A native of Puebla, in central Mexico, he tried to cross the border two months ago with a fake tourist visa he bought from a smuggler for $3,500.
But the document was registered as stolen, and US authorities detained and deported him.
Now, carrying nothing but a Bible and a plastic wallet, he is contemplating his next move at a migrant shelter in the border city of Ciudad Juarez.
The Americans warned him he would face six months in prison if he tried to enter the country illegally again.
Having just spent two months in detention, that is giving him second thoughts.
"It's really cold in prison. You can barely sleep," he says.
Going back home does not sound appealing, either. But neither does his current state of limbo on the border.
"It's hard to be far from your family," he says.
Micaela Perez, 24
Crossing illegally into the United States is risky business, says Perez, who nearly died trying.
"The most horrible part is crossing the desert. I ran out of food and water, so I had to turn myself in," she says, a day after being deported for the third time.
She paid $1,500 to a human trafficker to smuggle her in. But the ordeal left her with nothing, not even the clothes on her back. The ones she is wearing now were given to her at a migrant shelter in Ciudad Juarez.
A native of Mexico's poorest state, Chiapas, in the south, she is desperately trying to reunite with her husband, who snuck into the US two years ago.
She spent six days in detention before being deported. US authorities warned her she would face 20 years the next time.
Angel Saravia, 61
"We have to emigrate to get ahead," says Saravia, a life-long border-jumper.
"We suffer for it, but we have to take the risk."
However, after his last deportation six years ago, Saravia decided he had had enough of being treated as an "illegal alien."
Today, he lives in a remote cabin in the Matadero canyon, near the border that separates Tijuana, Mexico from San Diego.
"This is a kind of sanctuary. I live far away from everyone, from people who think deported migrants are criminals. Here, nobody points their finger at me. People just leave me alone."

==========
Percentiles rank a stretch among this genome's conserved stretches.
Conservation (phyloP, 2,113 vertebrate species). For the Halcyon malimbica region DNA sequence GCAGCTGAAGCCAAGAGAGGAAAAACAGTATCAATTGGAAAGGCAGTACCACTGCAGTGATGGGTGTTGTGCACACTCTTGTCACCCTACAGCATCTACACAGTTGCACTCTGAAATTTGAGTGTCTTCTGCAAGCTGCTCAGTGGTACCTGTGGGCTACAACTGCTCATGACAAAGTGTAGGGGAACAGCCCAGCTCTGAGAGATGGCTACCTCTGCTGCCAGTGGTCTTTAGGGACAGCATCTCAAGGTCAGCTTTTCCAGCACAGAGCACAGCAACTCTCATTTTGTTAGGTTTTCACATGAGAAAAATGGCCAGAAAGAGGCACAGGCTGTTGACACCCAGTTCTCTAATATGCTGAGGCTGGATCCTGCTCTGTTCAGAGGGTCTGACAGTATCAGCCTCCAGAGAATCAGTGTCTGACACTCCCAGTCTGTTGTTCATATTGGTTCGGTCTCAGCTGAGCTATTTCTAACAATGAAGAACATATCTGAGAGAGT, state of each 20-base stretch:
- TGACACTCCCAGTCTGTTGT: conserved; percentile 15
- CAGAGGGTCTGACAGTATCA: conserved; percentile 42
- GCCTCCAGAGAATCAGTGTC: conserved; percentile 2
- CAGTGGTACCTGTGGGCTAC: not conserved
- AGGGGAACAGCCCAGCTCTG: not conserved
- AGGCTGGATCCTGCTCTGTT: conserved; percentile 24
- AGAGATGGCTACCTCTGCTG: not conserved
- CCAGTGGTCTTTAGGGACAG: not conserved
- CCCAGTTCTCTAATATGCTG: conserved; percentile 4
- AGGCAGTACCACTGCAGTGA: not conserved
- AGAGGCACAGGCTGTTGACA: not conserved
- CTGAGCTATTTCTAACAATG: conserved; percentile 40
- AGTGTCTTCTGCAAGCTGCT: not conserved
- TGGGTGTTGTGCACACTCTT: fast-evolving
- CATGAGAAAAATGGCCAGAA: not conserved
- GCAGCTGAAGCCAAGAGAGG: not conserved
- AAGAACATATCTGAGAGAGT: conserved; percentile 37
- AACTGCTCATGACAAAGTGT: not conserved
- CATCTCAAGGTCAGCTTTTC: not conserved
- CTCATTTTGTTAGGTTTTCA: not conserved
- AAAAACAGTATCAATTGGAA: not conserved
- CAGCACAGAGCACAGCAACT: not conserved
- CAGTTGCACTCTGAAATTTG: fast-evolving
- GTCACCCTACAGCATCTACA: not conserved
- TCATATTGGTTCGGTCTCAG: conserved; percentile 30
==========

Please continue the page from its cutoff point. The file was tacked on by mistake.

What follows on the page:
Sandra Hernandez, 28
Hernandez left two children behind in her native Honduras to make her way north with her youngest daughter, four-year-old Danaya.
They have traveled most of the way by hopping the freight train known as "The Beast."
A domestic worker in Honduras, Hernandez says her pay was too meager to support her family.
"It's hard to leave your children behind," she says.
When she calls them on the phone, she cries. They are six and nine years old.
Pausing at a migrant shelter in Guadalupe, in eastern Mexico, she is planning to hit the road again in three days' time.
But she fears being separated from her daughter at the US border.
David Ramirez, 23
Ramirez has traveled by truck, boat and train to make it from Honduras to this shelter in Guadalupe.
He has already been deported from the United States twice, but is determined to try again, even though he has been targeted by the criminal gangs that attack and rob migrants.
At the shelter, he is helping prepare bags of food to give to migrants riding "The Beast."
"It makes me really happy to hand out food to them. But also really sad," he says.
Soon he plans to join them again, trying to reach his aunt's home in Michigan.
Raquel Padilla, 27
"Every Central American dreams of migrating," says Padilla.
Still, she misses the son she left behind in her native Honduras.
Four months pregnant, she has paused at a migrant refuge in Guadalajara, in western Mexico, before continuing her journey.
Asked what her most prized possession is, she smiles.
"The baby in my belly."
Graciela started her journey by giving birth to a baby boy, Cesar, in a bathroom near the Mexican-Guatemalan border.
Now she is at a migrant shelter in Tijuana, on the US-Mexican border, waiting for Mexican authorities to issue him a birth certificate.
She wants to obtain Mexican papers, then seek asylum in the United States